Giorgio Squinzi remembers Aldo Sassi “clean cycling and winning”
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Wednesday, December 15, 2010

Giorgio Squinzi remembers Aldo Sassi “clean cycling and winning”

by Ben Atkins at 1:47 PM EST   comments
Categories: Pro Cycling, Doping
 
Mapei boss has fond memories of late cycling coach

aldo sassiGiorgio Squinzi, managing director of the Mapei chemical company since 1984, worked with recently deceased coach Aldo Sassi for many years, as the sponsor of the cycling team he coached and later as the owner of the sports institute I which he worked. In an interview with la Gazzetta dello Sport on the day of Sassi's funeral, Squinzi explained why the man was so more than just an employee and colleague.

“We first met at the time of Francesco Moser's hour record in Mexico [in 1984],” he said. “At the end of 1993, 10 years after the historic wall of more than 50kph had been scaled. We at Mapei were creating the team, Sassi worked in the Enervit team, working on the scientific aspects of cycling.”

“We discovered that we were in tune with one another,” he explained. “We thought the exact same way about cycling, with the same strength and faith. Cycling as a passion, like love, especially that it’s the best sport because it’s the most human.”

As the Mapei team began to was becoming the most powerful in the sport, Squinzi decided to remove some of the more dubious aspects of the team. As a believer in clean cycling there was only one man he would turn to to coach his riders.

“Slowly, we stayed in touch,” he said. “Until the end of 1996, when I cleared out the Mapei athletes who were prepared by [notorious doctor] Michele Ferrari: [Tomy] Rominger, [Abraham] Olano and [Gianluca] Bortolami, I entrusted the preparation of the athletes and the direction of the research center to Sassi. We all believed that it was possible to not only ride cycling, but to be clean and successful.”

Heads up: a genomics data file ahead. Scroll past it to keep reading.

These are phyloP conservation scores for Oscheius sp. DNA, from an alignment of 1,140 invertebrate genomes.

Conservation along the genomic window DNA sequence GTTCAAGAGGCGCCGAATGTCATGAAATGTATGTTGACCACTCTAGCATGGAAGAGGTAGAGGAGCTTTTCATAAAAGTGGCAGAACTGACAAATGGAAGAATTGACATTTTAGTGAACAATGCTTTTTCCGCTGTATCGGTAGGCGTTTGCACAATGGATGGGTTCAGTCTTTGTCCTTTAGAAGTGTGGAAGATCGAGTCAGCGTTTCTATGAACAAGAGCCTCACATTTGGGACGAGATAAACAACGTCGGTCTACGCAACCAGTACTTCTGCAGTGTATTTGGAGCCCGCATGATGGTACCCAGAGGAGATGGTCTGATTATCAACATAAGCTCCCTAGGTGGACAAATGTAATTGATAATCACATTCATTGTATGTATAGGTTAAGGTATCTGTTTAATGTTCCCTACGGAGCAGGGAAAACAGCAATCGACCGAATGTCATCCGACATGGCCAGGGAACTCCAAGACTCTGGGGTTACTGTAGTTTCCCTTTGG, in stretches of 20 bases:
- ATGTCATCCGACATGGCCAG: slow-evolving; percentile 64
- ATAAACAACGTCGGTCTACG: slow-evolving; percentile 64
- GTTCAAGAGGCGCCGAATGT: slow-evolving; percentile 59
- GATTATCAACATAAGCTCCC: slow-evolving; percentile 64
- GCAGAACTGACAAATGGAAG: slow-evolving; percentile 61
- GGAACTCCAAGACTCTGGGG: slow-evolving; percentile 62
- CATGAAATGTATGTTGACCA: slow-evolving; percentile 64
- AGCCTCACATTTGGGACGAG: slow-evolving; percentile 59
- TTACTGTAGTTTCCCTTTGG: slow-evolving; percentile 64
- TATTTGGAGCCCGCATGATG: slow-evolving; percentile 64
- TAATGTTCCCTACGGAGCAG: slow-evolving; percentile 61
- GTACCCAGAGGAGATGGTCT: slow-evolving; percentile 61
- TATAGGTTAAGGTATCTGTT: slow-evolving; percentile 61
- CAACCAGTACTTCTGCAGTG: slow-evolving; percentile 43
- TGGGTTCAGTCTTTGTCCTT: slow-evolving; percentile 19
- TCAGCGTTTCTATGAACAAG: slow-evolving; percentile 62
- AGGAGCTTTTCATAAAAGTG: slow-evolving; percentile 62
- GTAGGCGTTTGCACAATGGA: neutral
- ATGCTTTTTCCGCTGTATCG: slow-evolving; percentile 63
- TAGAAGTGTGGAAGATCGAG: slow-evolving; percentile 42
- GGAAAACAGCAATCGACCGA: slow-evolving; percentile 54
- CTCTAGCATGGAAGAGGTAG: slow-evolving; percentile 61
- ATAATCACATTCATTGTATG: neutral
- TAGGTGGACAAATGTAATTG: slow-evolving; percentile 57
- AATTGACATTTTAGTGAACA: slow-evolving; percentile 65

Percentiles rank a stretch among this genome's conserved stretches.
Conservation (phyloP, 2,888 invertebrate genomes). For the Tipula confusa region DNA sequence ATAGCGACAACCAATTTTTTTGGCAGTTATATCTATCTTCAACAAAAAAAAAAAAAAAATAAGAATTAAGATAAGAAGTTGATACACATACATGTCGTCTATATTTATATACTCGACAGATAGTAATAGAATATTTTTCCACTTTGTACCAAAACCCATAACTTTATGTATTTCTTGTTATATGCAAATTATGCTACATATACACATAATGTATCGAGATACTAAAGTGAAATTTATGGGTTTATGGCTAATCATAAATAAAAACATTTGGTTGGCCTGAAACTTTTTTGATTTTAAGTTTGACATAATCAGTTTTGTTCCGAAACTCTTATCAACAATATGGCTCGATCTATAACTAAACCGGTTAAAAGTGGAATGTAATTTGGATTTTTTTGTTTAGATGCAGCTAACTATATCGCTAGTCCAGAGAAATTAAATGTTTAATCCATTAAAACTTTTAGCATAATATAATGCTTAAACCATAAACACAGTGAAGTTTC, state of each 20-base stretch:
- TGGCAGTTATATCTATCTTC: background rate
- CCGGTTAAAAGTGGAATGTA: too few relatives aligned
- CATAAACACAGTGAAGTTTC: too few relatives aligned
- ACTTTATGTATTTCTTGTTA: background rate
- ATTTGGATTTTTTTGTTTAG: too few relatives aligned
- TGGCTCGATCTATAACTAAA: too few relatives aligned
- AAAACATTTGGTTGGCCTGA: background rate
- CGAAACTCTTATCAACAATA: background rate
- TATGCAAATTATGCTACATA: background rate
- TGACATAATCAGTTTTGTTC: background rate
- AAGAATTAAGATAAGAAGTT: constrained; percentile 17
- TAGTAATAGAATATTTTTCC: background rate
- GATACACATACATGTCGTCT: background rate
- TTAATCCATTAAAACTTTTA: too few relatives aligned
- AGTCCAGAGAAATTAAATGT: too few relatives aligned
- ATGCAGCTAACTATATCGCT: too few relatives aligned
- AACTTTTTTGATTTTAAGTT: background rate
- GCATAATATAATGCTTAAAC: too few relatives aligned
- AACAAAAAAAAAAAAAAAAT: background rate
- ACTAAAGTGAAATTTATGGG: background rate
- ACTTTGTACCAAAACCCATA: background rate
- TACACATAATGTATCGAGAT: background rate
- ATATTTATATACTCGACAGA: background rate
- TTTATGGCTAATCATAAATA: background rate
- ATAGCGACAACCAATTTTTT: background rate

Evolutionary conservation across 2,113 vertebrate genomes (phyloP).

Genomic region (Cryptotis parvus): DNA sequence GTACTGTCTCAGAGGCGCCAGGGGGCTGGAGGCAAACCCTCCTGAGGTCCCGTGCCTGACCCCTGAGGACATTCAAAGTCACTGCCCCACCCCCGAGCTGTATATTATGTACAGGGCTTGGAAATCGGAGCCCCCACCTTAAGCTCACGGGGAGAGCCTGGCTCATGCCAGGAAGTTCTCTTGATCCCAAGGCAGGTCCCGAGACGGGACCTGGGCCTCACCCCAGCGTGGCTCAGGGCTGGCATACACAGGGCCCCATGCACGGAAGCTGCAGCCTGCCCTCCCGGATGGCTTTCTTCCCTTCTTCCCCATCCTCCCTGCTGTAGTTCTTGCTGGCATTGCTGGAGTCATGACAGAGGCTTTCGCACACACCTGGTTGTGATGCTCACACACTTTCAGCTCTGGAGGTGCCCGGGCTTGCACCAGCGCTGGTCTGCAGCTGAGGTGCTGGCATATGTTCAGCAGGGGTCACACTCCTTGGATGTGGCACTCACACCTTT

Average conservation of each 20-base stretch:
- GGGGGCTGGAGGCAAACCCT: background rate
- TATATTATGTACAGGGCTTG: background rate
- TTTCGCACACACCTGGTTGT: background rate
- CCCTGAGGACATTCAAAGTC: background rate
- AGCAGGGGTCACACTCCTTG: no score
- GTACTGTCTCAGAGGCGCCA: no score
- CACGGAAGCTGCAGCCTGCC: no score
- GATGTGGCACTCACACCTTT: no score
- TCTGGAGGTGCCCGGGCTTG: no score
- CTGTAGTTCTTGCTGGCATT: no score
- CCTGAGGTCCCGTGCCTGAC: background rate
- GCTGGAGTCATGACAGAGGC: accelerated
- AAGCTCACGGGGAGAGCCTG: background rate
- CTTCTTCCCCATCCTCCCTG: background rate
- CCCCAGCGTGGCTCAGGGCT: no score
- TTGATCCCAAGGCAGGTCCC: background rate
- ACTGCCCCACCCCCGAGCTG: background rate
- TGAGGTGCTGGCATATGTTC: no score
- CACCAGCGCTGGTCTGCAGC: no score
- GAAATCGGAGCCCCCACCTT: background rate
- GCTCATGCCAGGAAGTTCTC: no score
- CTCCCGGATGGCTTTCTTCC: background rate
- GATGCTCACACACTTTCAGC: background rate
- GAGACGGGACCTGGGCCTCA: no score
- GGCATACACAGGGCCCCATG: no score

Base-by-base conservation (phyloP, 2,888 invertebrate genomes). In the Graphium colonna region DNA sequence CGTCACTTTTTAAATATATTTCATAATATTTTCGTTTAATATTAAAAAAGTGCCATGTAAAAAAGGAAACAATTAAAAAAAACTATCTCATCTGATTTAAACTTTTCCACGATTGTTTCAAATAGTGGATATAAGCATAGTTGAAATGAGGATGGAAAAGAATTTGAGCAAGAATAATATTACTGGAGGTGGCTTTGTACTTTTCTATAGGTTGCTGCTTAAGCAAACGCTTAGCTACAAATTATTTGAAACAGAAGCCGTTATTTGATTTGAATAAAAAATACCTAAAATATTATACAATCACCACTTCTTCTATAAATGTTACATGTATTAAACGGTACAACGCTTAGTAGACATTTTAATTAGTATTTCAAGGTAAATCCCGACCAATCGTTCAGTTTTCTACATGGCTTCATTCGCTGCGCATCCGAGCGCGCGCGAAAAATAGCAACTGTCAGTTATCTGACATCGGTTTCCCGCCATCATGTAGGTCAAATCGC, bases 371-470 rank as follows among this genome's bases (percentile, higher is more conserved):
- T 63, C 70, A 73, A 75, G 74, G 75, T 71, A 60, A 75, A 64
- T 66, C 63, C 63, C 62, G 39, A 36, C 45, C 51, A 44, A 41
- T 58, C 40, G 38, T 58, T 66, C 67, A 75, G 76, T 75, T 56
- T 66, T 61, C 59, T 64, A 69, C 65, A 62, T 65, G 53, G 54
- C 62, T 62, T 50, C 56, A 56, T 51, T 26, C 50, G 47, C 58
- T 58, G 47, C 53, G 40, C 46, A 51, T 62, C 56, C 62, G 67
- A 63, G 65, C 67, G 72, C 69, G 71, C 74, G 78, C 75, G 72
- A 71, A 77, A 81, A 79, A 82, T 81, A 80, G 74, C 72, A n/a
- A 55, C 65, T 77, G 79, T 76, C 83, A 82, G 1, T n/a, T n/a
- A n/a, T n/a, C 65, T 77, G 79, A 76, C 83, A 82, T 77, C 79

Unfortunately though, trying to run a clean team proved difficult in a sport ravaged by doping; Squinzi’s propensity for shooting comments from the hip brought him up against cycling’s Omerta and the team and its interests began to come under pressure.

“We did all we could do, while conditioned by the conduct of certain athletes and the International Cycling Union [UCI],” he said. “Then, however, our success made things intolerable. First, the mysterious positive of our Stefano Garzelli in 2002 [where he tested positive for a trace amount of Probenicid while in the leader’s jersey of the Giro d’Italia]. Then our unheeded complaint that in Spain, since 2001, they were doing strange things.

“Finally there were even threats against us; at that point, we could no longer remain in that world,” he added.

The team disanded at the end of 2002 (although much of the team and infrastructure went on to form Quick Step) but Squinzi continued to support the Mapei Sports Centre and its reputation grew, both in cycling and other sports.

“The Centre has even expanded to other disciplines,” said Squinzi. “From Marathon to winter sports, from golf to football, first with collaboration with Chelsea, then with the management of Sassuolo”

After what the centre has achieved over the years, Squinzi is proud of what he and Sassi have created. “Because our struggle for a clean cycling is proving to be the only way to salvation and success, credibility and rebirth,” he explained.

“Cadel Evans, was discovered by Sassi in mountain biking and passed over to the road, and never gone back; and to think that but for 5km of climbing – the last five in the 2002 Giro d’Italia – he has perfected an epoch-making undertaking: to win at the first attempt, in his freshman year, a beginner. But Evans has recovered over time.”

In recent years the Mapei name, along with Sassi’s, has become a byword for clean cycling, with many of the sports most controversial riders anxious to display that they have found salvation by aligning themselves with it. Some of the most high-profile doping sinners are returning to the sport via the Mapei Centre to prove how clean their comeback is. Other riders have either simply wanted to allay any suspicion, or to see if Sassi can do for them what he did for Evans.

"One for everyone: Ivan Basso.,” he said, “up to the latest disciples, from Damiano Cunego to Riccardo Riccò.

“Riccò is a big challenge,” he said of the rider whose return to the peloton was not greeted positively in many quarters. “'He has great qualities - Aldo told me - and if he believes it, he can do it.' I hope that Riccò will put everything in, and according to the rules, to respect the memory of Sassi.”

Now that he has finally lost his battle with the brain tumour, Squinzi finds himself missing Sassi, “as a scientist, as a manager, and as a friend.”

He has however left a lasting legacy, which can continue to be built on in the future. “The research center at Castellanza is our pride,” Suinzi concluded. “Of course it will go on; Sassi has created a school, and soon we will announce an important addition.”

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